The Future of Policing
Edited by Jennifer M. Brown
Routledge – 2014 – 522 pages
The police service in England and Wales is facing major challenges in its financing, political oversight and reorganisation of its structures. Current economic conditions have created a wholly new environment whereby cost saving is permitting hitherto unthinkable changes in the style and means of delivery of policing services. In the context of these proposed changes Lord Stevens, formerly Commissioner of the Metropolitan Police Service was asked to chair an Independent Commission looking into the future of policing. The Commission has a wide ranging remit and the papers in this book offer up-to-date analysis of contemporary problems from the novel perspective of developing a reform agenda to assist the Commission.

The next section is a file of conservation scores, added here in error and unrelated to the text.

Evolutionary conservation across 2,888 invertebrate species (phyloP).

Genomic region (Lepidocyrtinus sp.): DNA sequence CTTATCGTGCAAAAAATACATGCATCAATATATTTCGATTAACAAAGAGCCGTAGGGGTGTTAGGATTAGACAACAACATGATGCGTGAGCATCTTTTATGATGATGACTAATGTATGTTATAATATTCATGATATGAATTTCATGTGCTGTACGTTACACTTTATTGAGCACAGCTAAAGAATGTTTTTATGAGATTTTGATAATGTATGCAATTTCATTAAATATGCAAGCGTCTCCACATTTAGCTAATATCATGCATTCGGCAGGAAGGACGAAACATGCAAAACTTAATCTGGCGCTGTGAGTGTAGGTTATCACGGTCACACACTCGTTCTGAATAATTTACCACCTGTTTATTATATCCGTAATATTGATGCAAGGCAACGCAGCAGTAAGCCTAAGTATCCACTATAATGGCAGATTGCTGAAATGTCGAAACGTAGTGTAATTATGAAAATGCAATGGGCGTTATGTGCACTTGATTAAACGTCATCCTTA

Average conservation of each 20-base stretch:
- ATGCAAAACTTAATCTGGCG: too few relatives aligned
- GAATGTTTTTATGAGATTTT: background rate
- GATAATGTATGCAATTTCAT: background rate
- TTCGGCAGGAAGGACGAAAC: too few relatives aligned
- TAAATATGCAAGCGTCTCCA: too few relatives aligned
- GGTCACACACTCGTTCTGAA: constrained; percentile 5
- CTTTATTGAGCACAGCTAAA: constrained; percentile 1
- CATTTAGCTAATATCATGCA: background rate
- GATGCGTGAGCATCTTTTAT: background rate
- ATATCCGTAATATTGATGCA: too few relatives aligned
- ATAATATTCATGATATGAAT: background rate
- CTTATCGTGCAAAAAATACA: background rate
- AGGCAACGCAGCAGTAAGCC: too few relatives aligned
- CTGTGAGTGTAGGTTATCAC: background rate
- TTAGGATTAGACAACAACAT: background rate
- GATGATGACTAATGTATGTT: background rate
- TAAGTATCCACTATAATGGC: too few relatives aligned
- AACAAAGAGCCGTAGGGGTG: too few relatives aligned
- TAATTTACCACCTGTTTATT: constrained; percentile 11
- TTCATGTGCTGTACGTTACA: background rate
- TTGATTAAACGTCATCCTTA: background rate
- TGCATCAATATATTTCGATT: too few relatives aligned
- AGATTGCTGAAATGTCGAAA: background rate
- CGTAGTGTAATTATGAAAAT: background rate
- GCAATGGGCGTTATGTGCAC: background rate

Bringing together contributions from both key academic thinkers and police professionals, this book discusses new policing paradigms, lays out a case for an evidence-based practice approach and draws attention to developing areas such as terrorism, public order and hate crime.
Policing is too important to be left to politicians, as the health of a democracy may be judged by the relationship between the police and the public. The aim of this book is to question and present analyses of problems offer new ideas and propose realistically achievable solutions without being so timid as to preserve the status quo. It will be of interest to both academics and students in the fields of criminology and policing studies, as well as professionals in the policing service, NGOs and local authority organisations.